Directors' Note

Co-Directors Judd Tully and Harold Crooks. Credit: Anthony Sherin
Co-directors Judd Tully and Harold Crooks. Credit: Anthony Sherin

Our chronicle of David Hammons’ art and times – created through the participation of eminent artists, curators, gallerists and collectors and a diverse team of creatives – is a portrait of one of the country’s most important living artists. In a 60-year career foregrounding critical societal issues, Hammons’ feat has been to emerge atop the art world without forsaking his defiantly insurgent, category-defying practice. During the nine years in the making of this film, we came to understand that what we had taken on was the invitation at the core of Hammons’ practice – an invitation in the words of one leading art critic “to scrutinize the fissures and fault lines between races.” The opportunity to engage with the shape-shifting enigma that is Hammons’ art was made possible through the unique access to the art world of the prominent art journalist Judd Tully (for two decades Editor-at-Large of Art + Auction magazine) who serves as co-director and producer.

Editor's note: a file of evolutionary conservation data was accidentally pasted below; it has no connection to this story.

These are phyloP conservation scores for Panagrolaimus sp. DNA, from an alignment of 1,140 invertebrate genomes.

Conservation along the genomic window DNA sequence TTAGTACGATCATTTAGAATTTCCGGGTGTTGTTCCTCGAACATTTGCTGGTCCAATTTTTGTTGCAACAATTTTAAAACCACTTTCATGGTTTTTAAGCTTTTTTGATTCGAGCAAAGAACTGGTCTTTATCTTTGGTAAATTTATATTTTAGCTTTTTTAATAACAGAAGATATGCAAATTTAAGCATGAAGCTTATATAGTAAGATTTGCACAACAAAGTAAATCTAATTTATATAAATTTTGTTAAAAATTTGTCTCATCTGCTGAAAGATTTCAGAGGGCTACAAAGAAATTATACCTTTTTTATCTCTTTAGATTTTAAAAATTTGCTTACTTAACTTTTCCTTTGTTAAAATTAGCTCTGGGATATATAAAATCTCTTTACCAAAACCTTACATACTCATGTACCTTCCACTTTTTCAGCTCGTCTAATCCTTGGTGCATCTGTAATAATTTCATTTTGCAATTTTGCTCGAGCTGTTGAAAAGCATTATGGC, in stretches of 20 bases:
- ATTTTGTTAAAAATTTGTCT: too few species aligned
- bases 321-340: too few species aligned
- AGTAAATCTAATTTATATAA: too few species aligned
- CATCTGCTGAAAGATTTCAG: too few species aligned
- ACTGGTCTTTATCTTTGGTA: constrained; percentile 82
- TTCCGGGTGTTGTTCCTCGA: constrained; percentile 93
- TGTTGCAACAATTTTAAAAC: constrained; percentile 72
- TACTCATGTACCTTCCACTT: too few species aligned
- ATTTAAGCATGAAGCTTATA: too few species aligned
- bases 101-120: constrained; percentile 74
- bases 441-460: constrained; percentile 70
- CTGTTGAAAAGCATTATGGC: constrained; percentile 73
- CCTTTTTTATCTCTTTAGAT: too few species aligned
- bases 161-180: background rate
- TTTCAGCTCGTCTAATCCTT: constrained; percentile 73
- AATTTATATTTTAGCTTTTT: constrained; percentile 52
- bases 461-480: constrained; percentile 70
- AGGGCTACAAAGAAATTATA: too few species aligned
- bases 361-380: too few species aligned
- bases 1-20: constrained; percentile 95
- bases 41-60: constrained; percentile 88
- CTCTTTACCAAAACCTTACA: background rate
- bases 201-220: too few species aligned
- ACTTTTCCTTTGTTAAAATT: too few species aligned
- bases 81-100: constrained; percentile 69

Judd’s journalism and art criticism has appeared in Flash Art, ARTnews, the Washington Post, San Francisco Chronicle, The Art Newspaper, as well as his blog, His ties to this community and participants in the film reach back to the ’70s when he formed personal and professional relationships through a federally sponsored arts program with such artists as Dawoud Bey, Ellsworth Ausby, Avel De Knight, Norman Pritchard and Vincent Smith.

Interview with the artist Tschabalala Self. Credit: Anthony Sherin
Glybert Coker and Judd Tully, Credit: Anthony Sherin
The Melt Goes On Forever, animation. credit: Tynesha Foreman